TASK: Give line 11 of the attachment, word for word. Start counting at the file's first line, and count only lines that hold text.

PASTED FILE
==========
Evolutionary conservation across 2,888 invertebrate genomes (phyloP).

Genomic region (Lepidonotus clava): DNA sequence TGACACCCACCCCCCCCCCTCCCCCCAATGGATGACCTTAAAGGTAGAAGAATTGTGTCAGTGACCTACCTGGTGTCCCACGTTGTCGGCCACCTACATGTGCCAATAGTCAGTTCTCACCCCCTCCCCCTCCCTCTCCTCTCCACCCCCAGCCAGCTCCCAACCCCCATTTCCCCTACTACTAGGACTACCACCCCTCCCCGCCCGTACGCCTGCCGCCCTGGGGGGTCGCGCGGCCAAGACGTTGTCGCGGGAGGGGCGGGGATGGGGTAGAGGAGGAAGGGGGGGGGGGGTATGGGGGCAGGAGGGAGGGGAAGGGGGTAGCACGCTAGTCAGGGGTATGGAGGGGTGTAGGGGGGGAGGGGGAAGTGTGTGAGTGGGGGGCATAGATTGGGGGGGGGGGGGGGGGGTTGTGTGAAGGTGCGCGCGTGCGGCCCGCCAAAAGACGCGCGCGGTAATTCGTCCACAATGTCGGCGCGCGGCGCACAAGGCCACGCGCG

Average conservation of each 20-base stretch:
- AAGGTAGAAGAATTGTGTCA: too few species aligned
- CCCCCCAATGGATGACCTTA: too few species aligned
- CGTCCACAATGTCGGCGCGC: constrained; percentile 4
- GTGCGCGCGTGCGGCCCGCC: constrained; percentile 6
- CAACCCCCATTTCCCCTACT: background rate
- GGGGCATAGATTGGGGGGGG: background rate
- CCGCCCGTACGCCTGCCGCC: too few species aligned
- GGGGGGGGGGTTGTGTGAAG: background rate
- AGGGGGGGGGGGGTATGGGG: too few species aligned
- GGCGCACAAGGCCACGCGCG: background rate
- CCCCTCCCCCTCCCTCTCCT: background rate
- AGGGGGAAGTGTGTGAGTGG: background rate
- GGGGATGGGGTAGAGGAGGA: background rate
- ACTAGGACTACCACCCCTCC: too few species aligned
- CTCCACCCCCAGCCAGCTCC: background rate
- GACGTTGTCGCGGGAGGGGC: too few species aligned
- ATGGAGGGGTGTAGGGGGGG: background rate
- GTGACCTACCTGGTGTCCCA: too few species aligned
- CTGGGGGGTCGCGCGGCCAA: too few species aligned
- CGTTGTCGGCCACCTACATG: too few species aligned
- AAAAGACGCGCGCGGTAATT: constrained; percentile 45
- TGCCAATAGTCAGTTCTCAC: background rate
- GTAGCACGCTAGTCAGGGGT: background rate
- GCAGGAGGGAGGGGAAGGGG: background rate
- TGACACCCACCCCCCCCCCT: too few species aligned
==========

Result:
- GGGGGGGGGGTTGTGTGAAG: background rate